Proposal: #ReflectiveAccessToNonExportedTypes: `exports dynamic`
alex.buckley at oracle.com
Thu Jun 30 23:12:37 UTC 2016
On 6/30/2016 3:20 PM, Rafael Winterhalter wrote:
> I do not think that shielding internals is a problem with regards to
> reflection. You want to shield internals in order to not break dependants
> by prohibiting their existance. With reflection, you do however typically
> react to the actual implementation by discovering it at runtime. If your
> use pattern was fixed, you would always require a static dependency over
> reflection in the first place. I do neither think that reflection only
> interests internals. For example, maybe you use Hibernate for your
> persistance layer without exposing those DTOs from your module. The problem
> is that you invert responsibilities. I do not care about how Hibernate
> works as long as it does work. Almost any library uses reflection and I
> would not want to dig into implementation details to find out how to set up
> my dynamic exports.
I agree that no-one should have to look at a framework's implementation
to figure out what to export dynamically. It's up to the framework's
specification to describe where it plans to inspect the internals of
modules requiring the framework. In Stephen's example, the Strata
specification did that admirably.
That said, as soon as you mention inverting responsibilities, it becomes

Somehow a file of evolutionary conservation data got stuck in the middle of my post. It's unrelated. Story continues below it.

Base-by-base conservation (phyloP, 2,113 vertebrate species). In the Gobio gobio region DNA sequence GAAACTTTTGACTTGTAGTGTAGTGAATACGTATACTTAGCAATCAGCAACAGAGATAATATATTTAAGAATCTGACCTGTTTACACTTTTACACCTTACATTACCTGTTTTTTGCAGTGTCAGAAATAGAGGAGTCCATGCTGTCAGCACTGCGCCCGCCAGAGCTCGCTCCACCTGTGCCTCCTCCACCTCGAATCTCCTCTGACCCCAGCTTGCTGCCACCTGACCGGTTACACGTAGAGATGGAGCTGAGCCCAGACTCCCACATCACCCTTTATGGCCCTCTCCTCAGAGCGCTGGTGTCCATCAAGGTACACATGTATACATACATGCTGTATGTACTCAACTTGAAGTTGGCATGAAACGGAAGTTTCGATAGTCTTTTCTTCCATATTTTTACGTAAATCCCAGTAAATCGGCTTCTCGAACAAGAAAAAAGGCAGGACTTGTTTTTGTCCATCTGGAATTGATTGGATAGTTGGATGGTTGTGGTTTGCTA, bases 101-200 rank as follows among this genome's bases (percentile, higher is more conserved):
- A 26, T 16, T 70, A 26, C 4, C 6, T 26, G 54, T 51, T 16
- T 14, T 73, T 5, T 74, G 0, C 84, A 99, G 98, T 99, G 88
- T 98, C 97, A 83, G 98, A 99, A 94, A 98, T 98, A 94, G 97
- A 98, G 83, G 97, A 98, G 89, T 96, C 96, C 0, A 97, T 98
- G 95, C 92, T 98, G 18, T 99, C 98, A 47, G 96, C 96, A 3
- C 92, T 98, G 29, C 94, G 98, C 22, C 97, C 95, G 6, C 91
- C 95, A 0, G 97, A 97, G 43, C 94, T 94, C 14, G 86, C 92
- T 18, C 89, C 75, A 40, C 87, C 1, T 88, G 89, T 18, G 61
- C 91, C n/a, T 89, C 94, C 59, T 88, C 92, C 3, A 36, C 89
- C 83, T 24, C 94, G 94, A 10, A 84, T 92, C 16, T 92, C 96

clear that services are the answer. Rather than the framework reflecting
over the internals of a user module to discover suitable classes, the
framework should define a service interface and a user module should
provide a service implementation. It seems like this is a style of OO
programming that has passed many framework developers by, but there are
some big benefits:
1. The user module knows statically that it's following the idiom
expected by the framework. There's no "oops, I forgot to name my static
field correctly in the DTO class."
2. The framework delegates the boring work of discovery to
ServiceLoader. There's no need for framework code to crawl the classpath
or modulepath looking for assignable classes.
3. The framework, by no longer working with Class objects, avoids the
deathly assumption that it has visibility of the same classes as the
> I want to require a module and hopefully the compiler
> tells me about anything that's wrong. Reflection access errors would only
> be an awkward side effect that can be avoided by not applying modules
> alltogether. I think this limitation would therefore hurt Java 9 adoption.
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